Tuesday, December 17, 2013

Daily Life in Biblical Times by Liora Ravid

ISBN 13: 9789652296092
Genfe Publishing House
Description:  Daily Life in Biblical Times is the English language edtion of the Hebrew title Hatanach Haya Be-emet published in Israel in 2009 by Yediot Acharonot.

Why does the Bible support marriage to multiple wives? Why does only one son inherit his father’s property? Is it possible that the journey’s hardships and the severe shortage of food prevented Sarah from conceiving?

In The Bible Really Happened, Dr. Liora Ravid follows in the footsteps of the biblical heroes, examining their stories based on the social and legal reality of their time. The book reconstructs the historical journey of Abraham and his family from Ur of the Chaldees to the land of Canaan – from a land that worshiped multiple idols to the land of the One God, the birthplace of David, the judges, the prophets, and Jesus.

Ravid questions why the Bible begins with stories of the forefathers and foremothers, describing them as simple shepherds. Why were they so important? Ravid demonstrates that according to the pedigree in Genesis, the forefathers and foremothers originated from one noble family, the family that gave rise to King David, ancestor of the Messiah, and according to the New Testament, to Jesus as well.

Readers of the English Bible are often unaware of the special writing style of the original Hebrew, which uses rich wordplay and double entendre to add multiple layers of color and depth to the text. Especially for the non-Hebrew reader, the author opens a window on this hidden world within the words.

NOTE:  It should be understood that daily life in Biblical Times  was written by a native Israeli, Dr. Liora Ravid and published by a distinctively Jewish publishing house, (The Official Gefen Publishing House Website  - One Stop Webstore for Jewish Books and Hebrew Studies Textbooks From Israel).Out of respect for our Christian school and upon our request, the author respectfully provided a copy of Daily Life in Biblical Times for our review.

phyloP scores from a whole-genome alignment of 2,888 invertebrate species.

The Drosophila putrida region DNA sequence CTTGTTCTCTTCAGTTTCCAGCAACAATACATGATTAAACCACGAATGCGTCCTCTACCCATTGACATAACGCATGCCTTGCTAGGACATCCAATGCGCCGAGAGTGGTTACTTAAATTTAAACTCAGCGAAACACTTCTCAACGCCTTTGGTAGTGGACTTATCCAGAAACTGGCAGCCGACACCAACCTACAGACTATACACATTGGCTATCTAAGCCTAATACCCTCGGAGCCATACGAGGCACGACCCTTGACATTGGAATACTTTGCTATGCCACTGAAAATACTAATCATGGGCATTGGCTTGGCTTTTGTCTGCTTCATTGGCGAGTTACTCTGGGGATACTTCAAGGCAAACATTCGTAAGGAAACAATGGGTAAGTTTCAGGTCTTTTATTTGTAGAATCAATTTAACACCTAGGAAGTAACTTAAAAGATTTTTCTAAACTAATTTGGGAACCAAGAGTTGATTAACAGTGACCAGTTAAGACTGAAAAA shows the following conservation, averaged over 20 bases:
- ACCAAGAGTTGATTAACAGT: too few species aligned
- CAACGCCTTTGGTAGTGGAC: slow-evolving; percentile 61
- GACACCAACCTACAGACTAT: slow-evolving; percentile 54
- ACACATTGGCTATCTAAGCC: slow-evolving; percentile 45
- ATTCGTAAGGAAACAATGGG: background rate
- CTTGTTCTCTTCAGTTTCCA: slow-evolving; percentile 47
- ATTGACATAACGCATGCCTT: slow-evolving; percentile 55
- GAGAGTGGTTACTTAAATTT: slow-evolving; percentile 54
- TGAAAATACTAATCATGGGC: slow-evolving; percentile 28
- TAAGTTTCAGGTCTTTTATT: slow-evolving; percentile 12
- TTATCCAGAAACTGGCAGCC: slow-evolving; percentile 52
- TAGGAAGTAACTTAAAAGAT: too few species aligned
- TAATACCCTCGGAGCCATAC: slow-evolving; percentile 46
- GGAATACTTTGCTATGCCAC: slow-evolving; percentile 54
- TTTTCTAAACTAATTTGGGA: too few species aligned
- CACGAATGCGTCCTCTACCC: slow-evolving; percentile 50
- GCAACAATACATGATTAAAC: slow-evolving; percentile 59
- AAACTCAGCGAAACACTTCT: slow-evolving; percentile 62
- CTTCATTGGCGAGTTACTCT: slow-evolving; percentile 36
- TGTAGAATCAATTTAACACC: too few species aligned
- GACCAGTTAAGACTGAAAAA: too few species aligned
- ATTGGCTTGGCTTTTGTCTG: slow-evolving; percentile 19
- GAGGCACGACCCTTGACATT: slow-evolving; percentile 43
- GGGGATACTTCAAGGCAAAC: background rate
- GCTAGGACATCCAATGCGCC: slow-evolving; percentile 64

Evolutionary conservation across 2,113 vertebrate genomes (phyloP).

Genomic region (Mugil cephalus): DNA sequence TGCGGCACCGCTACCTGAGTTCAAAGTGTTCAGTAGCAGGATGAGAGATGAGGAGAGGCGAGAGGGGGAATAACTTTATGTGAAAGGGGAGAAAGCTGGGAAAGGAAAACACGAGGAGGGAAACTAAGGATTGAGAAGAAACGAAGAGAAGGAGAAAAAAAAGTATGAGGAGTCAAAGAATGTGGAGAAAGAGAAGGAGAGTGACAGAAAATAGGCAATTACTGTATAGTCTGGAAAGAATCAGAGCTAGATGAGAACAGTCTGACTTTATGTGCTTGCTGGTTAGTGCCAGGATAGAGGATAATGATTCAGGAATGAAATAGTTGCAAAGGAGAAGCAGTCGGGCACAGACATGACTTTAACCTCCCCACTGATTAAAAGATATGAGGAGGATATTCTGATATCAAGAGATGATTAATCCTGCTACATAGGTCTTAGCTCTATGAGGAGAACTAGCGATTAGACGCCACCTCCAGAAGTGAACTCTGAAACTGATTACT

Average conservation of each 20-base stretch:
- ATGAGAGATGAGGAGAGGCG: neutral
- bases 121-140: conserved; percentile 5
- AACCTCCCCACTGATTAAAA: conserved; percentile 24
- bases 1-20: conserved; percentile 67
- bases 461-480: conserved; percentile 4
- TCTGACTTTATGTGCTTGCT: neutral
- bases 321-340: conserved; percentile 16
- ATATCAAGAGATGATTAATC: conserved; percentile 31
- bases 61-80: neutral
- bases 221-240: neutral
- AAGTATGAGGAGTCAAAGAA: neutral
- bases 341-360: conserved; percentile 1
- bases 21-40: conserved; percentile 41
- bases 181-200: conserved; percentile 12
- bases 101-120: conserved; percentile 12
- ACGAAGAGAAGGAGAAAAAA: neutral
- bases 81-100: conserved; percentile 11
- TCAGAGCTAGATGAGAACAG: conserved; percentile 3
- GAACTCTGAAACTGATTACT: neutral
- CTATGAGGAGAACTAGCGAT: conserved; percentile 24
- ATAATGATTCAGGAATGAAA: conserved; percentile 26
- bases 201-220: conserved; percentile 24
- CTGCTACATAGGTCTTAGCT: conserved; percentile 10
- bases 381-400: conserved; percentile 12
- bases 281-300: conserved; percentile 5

Review: The last chapter of the book should be read first because it helps explain Ravid's Biblical position. She does believe that the Bible is true and not just oral legends passed down from generation to generation. Her book tries to give explanations to validate her viewpoint and refute Hermann Gunkel’s assertions in The Legends of Genesis. She clearly believes in the authenticity of the Bible. "No researcher, as bright as he may be, can separate God from Genesis, and argue that everything it says is untrue but that the existence of the God Who this book reveals is true." (p. 432)

However, Ravid does not believe that God is the author of the Bible who inspired the writers. She says that there are many authors "who wanted to emphasize and praise the wonders of the One God, not of human beings. Because they stood before the infinite greatness of God, they had no interest in elevating the figures about which they wrote, beyond the ordinary characteristics found in every human being. Thus despite the distance of time, we identify something deep about ourselves in these ancient stories--and this is the secret of their great attraction."

Because she believes human authors wrote it themselves to pass along the oral traditions through the educated class, she judges Biblical characters based on her bias. Their writings are open to omissions, additions, and other changes. For example, Joseph is described as being "spoiled" and "who had slandered his brothers to his father; his brothers' fury was justified. When the brothers come to Egypt wanting to buy food, Joseph mildly "mocked" them for not knowing him. In the end, the previously pampered boy "learned from his own travails the meaning of pity, the meaning of love, and the meaning of forgiveness." Ravid makes her own judgment based on human interpretation of human authors; she does not mention any inspiration of the Bible although she believes in the stories and characters.

Ravid's writings are easy to read. She includes interesting information on the geography and customs of the ancient lands, especially where it deals with women. However, I do not agree with many of her interpretations of the Biblical narrative. Therefore, I would not recommend this book for our library. It would be very confusing to a young audience. (Reviewed by M.Reynolds)

DISCLOSURE: A complimentary copy was provided by the author at our request for the purpose of this review. Opinions expressed are solely those of the reviewer. No compensation was provided for this review.

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